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4 Toronto Blue Jays
Peter Gammons
April 06, 1987
One morning in Dunedin, Fla., a National League manager was watching the Blue Jays work out. "They remind me of one of those circus cars where all the clowns keep getting out," he said. "Toronto opens the clubhouse door and one potential star after another pops out."
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April 06, 1987

4 Toronto Blue Jays

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PLAYER
KEY STATS

P

H

COMMENTS

T. FERNANDEZ
.310, 65 RBIs, 25 SBs

SS

S

Had the most hits (212) of any shortstop in this century.

R. MULLINIKS
.259, 11 HRs, 45 RBIs

DH

L

Has batted higher with runners on than with bases empty in each of last seven seasons.

L. MOSEBY
.253, 86 RBIs, 32 SBs

CF

L

Ryne Sandberg only other player with at least 30 SBs and 70 RBIs in each of last three seasons.

G. BELL
.309, 31 HRs, 108 RBIs

LF

R

Schmidt only other with at least 25 HRs, 85 RBIs and .275 BA in each of last three years.

J. BARFIELD
.289, 40 HRs, 108 RBIs

RF

R

First AL outfielder since Joe DiMaggio (1937-38) with 20 or more assists two years in a row.

W. UPSHAW
.251, 60 RBIs, 23 SBs

1B

L

Career breakdown: .265 vs. lefthanders, .269 vs. righthanders.

E. WHITT
.268, 16 HRs, 56 RBIs

C

L

Made major league debut with Boston on Sept. 12, 1976—his pitcher was Luis Tiant.

K. GRUBER
.196 in 143 at bats

3B

R

Insufficient data.

M. SHARPERSON
.289 in Triple A

2B

R

Insufficient data.

J. KEY
14-11, 3.57 ERA

SP

L

Throw out his first seven games (0-3, 13.05 ERA) and he was 14-8 with a 2.70 ERA.

D. STIEB
7-12, 4.74 ERA

SP

R

Tied for AL lead with 15 no-decision starts last year.

J. CLANCY
14-14, 3.94 ERA

SP

R

Only active pitcher with more than 1,000 innings (actually 1,768.1) and no balks.

J. JOHNSON
13-9 in both leagues

SP

R

He allowed only three home runs in his last 18 starts.

T. HENKE
9-5, 27 SVs

RP

R

Career batting averages: .248 by lefthanders, .200 by righthanders.

M. EICHHORN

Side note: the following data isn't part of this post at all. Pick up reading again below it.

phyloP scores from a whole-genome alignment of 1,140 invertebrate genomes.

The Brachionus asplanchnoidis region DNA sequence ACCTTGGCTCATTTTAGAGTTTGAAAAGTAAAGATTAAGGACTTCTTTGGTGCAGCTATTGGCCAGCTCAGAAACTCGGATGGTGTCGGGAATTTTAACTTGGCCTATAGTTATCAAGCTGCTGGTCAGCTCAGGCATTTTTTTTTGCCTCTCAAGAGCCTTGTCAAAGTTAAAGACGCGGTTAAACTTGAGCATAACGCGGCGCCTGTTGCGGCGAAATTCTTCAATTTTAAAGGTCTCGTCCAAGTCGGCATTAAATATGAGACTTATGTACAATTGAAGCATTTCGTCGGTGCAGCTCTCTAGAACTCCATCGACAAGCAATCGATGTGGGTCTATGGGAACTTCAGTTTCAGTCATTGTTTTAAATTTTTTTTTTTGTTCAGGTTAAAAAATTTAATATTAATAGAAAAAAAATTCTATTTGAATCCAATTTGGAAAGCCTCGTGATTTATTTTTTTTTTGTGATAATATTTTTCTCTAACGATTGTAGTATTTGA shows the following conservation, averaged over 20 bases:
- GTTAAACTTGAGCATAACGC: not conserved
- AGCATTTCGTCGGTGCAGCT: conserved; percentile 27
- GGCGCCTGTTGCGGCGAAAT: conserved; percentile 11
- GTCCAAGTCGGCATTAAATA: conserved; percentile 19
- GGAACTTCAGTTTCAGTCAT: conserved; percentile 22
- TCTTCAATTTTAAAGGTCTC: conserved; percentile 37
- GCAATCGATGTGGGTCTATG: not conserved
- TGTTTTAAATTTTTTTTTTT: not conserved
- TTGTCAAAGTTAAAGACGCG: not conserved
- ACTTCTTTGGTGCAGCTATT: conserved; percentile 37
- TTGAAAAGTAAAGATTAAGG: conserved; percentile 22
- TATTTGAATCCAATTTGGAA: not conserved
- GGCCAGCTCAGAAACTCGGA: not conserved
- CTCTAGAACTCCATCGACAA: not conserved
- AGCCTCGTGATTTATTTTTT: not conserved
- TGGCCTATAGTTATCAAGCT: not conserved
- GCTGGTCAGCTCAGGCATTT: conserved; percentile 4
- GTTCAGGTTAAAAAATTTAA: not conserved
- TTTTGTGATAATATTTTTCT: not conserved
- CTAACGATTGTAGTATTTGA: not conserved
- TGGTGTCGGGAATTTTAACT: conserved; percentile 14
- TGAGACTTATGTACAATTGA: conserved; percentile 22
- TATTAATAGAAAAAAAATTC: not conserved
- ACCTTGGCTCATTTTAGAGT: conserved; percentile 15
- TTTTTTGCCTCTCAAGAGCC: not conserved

14-6, 10 SVs

RP

R

Opposing righthanded batters hit .135 against him, 2nd lowest figure in last 12 years.

One morning in Dunedin, Fla., a National League manager was watching the Blue Jays work out. "They remind me of one of those circus cars where all the clowns keep getting out," he said. " Toronto opens the clubhouse door and one potential star after another pops out."

G.M. Pat Gillick is already blending the vets of the '85 division title with the next wave of talent. After giving Damaso Garcia to the Braves, Gillick opened the clubhouse door and out stepped four more second basemen, all of whom may prove to be better—Mike Sharperson, Manny Lee, Nelson Liriano and Santiago Garcia. With George Bell, Jesse Barfield and Lloyd Moseby, the Jays have the best outfield in the majors, but the trio of Glenallen Hill, Sil Campusano and Rob Ducey may eventually be as good.

Kelly Gruber, who can hit 20 homers and steal 20 bases, is finally getting his shot at third base. If team leader Willie Upshaw doesn't regain his power after two years of wrist problems, then 6'3" Fred McGriff will bring his 30-homer potential to Toronto. Catcher Ernie Whitt and shortstop Tony Fernandez are givens.

When the Jays won the AL East, they led the league with a 3.29 ERA. Last year the ERA rose to 4.08. The single biggest question mark follows Dave Stieb's name. Beset by elbow problems, he fell to 7-12 last year. Stieb knows he eventually faces surgery to remove a spur from the elbow, but he says, "I think I can get by with it." Which is what the Jays are hoping to do with their pitching staff.

[This article contains a table. Please see hardcopy of magazine or PDF.]

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